1950 – Jesús Abraham “Tato” Laviera, Puerto Rican-born poet and playwright.
1951 – Christopher Dewdney, award-winning Canadian poet and essayist whose work reflects his interest in natural history.
1951- Joy Harjo, U.S. screenwriter, writer, teacher, poet, musician, and children’s writer who is an important figure in the second wave of the literary Native American Renaissance of the late 20th century; she was also the first Native American U.S. Poet Laureate.
1952 – Arturo Fontaine Talavera, Chilean novelist, poet, philosopher and essayist whose work is considered representative of the Chilean “New Narrative.”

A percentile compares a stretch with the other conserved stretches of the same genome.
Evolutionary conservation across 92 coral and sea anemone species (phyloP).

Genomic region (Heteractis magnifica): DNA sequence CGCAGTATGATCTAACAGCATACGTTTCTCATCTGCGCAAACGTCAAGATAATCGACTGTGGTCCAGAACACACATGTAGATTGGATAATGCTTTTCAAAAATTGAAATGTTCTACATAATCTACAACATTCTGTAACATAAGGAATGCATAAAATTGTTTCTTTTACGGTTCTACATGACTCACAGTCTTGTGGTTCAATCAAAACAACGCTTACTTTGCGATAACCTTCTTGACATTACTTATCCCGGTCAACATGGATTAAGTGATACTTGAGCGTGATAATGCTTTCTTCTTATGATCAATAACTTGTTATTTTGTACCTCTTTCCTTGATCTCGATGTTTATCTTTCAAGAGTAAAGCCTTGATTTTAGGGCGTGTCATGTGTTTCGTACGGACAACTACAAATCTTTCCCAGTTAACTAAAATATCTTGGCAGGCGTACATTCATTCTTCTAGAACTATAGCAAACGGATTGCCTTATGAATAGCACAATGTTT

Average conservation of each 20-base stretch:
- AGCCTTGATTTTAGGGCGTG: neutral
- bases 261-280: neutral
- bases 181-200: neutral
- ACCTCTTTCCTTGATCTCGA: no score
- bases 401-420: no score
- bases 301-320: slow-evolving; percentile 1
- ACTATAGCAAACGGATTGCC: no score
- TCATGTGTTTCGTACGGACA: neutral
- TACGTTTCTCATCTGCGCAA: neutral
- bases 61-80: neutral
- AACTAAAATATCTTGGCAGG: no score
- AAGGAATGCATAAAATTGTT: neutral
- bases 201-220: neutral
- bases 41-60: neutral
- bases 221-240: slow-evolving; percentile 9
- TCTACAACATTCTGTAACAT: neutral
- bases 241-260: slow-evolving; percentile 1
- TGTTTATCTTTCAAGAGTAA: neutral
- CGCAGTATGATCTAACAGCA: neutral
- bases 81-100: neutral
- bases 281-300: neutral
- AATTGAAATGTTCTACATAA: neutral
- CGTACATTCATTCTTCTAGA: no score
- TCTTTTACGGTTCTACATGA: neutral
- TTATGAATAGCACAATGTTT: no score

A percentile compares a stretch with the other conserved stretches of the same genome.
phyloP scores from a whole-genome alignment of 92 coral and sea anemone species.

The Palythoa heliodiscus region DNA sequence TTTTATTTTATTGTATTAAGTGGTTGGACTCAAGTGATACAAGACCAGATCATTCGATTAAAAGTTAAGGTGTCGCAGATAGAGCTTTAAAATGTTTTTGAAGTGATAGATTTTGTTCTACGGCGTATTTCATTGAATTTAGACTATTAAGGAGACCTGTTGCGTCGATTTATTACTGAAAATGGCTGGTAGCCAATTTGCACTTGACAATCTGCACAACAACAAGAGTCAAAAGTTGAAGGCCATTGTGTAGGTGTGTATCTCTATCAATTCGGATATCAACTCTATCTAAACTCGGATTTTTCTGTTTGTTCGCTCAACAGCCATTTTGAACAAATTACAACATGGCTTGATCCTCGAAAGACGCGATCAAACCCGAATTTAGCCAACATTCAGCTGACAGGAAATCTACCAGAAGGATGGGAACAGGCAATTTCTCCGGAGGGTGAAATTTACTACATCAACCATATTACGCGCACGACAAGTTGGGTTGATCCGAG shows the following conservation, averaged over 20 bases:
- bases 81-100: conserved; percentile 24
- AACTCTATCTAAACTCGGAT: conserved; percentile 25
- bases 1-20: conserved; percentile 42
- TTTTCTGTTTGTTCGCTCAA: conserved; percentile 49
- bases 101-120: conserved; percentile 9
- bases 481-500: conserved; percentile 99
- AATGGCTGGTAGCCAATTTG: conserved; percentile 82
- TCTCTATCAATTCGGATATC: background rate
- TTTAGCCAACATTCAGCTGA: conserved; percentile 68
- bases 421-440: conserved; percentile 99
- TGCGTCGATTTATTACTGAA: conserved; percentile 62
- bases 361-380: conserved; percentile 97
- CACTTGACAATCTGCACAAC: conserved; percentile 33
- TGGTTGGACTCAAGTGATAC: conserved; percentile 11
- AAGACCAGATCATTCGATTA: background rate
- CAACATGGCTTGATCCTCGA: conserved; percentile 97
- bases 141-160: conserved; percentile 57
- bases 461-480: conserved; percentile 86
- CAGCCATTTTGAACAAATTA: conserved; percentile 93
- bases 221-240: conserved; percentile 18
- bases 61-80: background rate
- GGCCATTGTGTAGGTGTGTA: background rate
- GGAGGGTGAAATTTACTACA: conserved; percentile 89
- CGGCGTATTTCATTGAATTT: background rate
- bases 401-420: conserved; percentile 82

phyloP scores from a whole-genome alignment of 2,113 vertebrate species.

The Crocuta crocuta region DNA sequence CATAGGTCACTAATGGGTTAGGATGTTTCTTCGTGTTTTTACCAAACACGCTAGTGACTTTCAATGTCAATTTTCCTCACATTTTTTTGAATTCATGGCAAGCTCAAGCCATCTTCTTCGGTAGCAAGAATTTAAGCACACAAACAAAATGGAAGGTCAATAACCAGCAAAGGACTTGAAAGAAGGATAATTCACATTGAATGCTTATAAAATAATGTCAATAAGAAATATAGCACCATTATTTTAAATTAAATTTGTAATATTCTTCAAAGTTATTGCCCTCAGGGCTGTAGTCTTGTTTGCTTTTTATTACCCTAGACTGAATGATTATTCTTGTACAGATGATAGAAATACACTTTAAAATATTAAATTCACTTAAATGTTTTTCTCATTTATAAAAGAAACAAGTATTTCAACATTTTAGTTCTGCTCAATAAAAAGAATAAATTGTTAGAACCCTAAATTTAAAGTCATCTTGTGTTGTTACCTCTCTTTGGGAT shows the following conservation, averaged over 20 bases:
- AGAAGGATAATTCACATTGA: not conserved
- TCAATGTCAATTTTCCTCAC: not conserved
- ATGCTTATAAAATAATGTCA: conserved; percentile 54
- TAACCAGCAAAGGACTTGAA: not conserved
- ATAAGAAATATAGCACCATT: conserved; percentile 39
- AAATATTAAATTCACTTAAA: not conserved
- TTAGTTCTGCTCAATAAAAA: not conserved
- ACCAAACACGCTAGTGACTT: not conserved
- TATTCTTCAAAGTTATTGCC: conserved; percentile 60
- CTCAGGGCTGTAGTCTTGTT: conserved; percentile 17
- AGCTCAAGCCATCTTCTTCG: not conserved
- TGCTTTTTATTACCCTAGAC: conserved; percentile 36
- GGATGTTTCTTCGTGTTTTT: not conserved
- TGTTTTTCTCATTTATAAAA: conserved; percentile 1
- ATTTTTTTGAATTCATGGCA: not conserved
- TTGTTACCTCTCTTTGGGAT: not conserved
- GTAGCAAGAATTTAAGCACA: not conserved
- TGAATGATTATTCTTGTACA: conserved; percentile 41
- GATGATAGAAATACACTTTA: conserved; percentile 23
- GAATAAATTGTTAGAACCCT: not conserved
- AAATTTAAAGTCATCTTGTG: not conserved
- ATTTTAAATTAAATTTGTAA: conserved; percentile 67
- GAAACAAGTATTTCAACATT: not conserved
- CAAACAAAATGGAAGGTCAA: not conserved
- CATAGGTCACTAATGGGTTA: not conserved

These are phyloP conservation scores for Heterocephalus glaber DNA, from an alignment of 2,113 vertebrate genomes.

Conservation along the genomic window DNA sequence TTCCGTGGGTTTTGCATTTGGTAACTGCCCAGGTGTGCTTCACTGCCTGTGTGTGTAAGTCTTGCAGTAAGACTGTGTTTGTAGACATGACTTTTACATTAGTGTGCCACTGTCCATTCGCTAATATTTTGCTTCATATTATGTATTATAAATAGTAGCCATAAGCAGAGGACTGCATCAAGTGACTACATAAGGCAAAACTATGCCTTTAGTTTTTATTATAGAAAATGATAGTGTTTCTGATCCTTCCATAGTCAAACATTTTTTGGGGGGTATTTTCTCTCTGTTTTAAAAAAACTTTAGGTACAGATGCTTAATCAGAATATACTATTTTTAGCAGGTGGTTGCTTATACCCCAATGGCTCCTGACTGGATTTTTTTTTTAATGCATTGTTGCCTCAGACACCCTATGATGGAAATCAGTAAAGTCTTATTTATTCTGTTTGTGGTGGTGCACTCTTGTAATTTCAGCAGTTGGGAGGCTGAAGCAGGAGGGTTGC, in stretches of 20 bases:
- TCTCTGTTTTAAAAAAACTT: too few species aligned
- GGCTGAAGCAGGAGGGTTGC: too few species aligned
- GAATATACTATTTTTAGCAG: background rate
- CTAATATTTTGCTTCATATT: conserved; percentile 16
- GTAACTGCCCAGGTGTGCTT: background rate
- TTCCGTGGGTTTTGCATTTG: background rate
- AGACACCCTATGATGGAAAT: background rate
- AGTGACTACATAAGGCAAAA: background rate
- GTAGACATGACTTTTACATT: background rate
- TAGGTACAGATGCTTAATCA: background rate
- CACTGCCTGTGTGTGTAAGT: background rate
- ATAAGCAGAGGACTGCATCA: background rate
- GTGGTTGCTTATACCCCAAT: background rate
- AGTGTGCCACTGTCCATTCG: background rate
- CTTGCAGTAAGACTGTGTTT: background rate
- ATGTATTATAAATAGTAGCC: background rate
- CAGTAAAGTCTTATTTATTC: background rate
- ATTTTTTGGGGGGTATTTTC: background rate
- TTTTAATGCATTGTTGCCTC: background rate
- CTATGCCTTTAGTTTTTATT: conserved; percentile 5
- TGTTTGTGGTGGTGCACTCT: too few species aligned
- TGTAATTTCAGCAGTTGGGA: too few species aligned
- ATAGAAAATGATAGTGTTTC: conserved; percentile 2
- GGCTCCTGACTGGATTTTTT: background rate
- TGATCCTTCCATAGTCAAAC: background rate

1958 – Nada El-Hage, Lebanese poet, writer, translator, editor, and journalist.
1965 – Zhenis Kakenuly Nurlybayev, Kazakh author, editor, painter, art critic, caricaturist, and graphic artist.
1969 – Larisa Vitaliivna Matveyeva, Ukrainian poet, novelist, playwright, and translator.
1971 – Hiroki Azuma, award-winning Japanese novelist, essayist, philosopher, and cultural critic who writes in a Postmodernist style.
1975 – Tony Adam Mochama, award-winning Kenyan poet, short-story writer, author, young-adult novelist, and journalist.
1992 – Maya Christinah Xichavo Wegerif (known professionally as Sho Madjozi), South African poet, songwriter, singer, rapper, singer, and actress who incorporates the Tsonga culture in her work.